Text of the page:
For women, there were shorter hairstyles and hemlines and changed expectations. Both women and men practised an increasing range of sports. But it was emerging technology that was to have the longest-lasting impact on lifestyles – and on graphic design. Radios, telephones and television expanded horizons within modern homes as much as bicycles, motor cars, cinema and foreign travel did outside them.

From itinerant tradesmen to mail order, from a ‘Temple of Fancy’, where only the affluent could browse, to the first purpose-built department store, the notion of shopping has always evolved and continues to do so. In this case, we explore some of the ways in which tradesmen promoted their wares and ensured that customers went to the ‘right’ shop.

Health was big business. Some manufacturers advertised cures for an alarming range of illnesses. Some preyed on fear – of the plague, typhoid, cholera, diseases of the lungs and, in the case of Blackham’s Vegetable Tonic, of death itself – while others preferred to portray the beneficial effect of their products, from tooth powder to electric corsets. The health-giving and nutritional properties of certain foods and beverages were promoted – notably cocoa. In a competitive and unscrupulous market, packaging played a major role in ensuring that the customer bought the ‘right’ product.

The small Caxton item of c. 1477 is arguably the first poster as well as the first British printed advertisement, due to the phrase ‘supplico stet cedula’ (please leave this notice in place). Later, the ability to be read or viewed at a distance became an intrinsic element of posters (for example, the Lottery poster in the Printing Processes case).

By the age of the ‘artistic’ poster, the advertising message was usually conveyed by strong images integrated with minimal text. These four posters contrast the ornamental style of Walter Crane, the minimalism of the Beggarstaffs, the Jazz Age optimism of the anonymous poster for the new Morris-Oxford Six and the more sombre modernist abstraction of Edward McKnight Kauffer.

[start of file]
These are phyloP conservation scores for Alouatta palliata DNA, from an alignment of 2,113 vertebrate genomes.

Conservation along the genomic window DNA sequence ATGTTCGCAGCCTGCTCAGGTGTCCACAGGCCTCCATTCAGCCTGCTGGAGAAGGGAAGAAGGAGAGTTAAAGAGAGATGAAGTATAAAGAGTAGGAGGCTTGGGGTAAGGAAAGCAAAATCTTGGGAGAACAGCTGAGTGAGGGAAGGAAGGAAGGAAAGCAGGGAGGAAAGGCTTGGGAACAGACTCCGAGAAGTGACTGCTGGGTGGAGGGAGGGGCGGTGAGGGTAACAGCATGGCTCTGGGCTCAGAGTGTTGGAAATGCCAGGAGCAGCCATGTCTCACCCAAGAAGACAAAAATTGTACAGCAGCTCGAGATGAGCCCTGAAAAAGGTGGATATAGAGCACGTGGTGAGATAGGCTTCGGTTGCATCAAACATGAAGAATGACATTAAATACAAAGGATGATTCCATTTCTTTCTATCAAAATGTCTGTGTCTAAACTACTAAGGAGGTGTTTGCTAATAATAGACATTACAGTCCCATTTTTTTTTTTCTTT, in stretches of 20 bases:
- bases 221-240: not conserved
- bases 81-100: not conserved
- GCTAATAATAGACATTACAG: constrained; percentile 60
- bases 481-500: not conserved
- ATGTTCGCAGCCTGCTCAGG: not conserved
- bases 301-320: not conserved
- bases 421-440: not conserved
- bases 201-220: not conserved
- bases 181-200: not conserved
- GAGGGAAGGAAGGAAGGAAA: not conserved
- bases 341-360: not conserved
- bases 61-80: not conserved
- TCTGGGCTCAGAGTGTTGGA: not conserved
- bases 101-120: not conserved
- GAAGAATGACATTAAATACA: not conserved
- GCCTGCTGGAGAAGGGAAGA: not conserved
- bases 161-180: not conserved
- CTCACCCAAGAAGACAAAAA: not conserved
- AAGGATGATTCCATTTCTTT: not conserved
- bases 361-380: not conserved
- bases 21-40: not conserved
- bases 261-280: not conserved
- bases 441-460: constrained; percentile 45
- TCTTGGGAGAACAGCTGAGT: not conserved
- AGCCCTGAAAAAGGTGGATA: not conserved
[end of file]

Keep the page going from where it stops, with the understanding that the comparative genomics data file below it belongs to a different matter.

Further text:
War provided an opportunity for advertisers to associate their products with patriotism, catching the popular feeling associated with a particular military campaign. The mood of the country might be brimming with confidence and bravado, or with something more sombre. Military heroes were celebrated around the time of the Second Boer War (1899-1902). During the First World War, paper shortages meant that catalogues were functional: most advertising was within newspapers and magazines.

Andrew Clark (1866–1922), a historian and Church of England rector, was a keen collector of day-to-day information that he thought might be lost and forgotten. During WWI, he began a new project, looking at language and its change across the war, using popular sources, especially newspapers, advertisements and ephemera as evidence. These scrapbooks are preserved in the Bodleian.

The British class structure often underpins advertising. Manufacturers wanted to associate their products with certain (usually wealthy) social groups. Even humdrum products such as cleaning materials were elevated by association with elegant interiors, beautiful women and smiling, well-fed servants.

It was unusual to show the ‘Misery’ of laundries not equipped with cold water soap or to depict true poverty, as in F. Allen & Sons’ handbill.

The children in both the Huntley & Palmers and B.T.H. Edison advertisements radiate entitlement and an unquestioning expectation that the class system would continue unchanged. Many (but not all) of these assumptions were swept away in the aftermath of the First World War.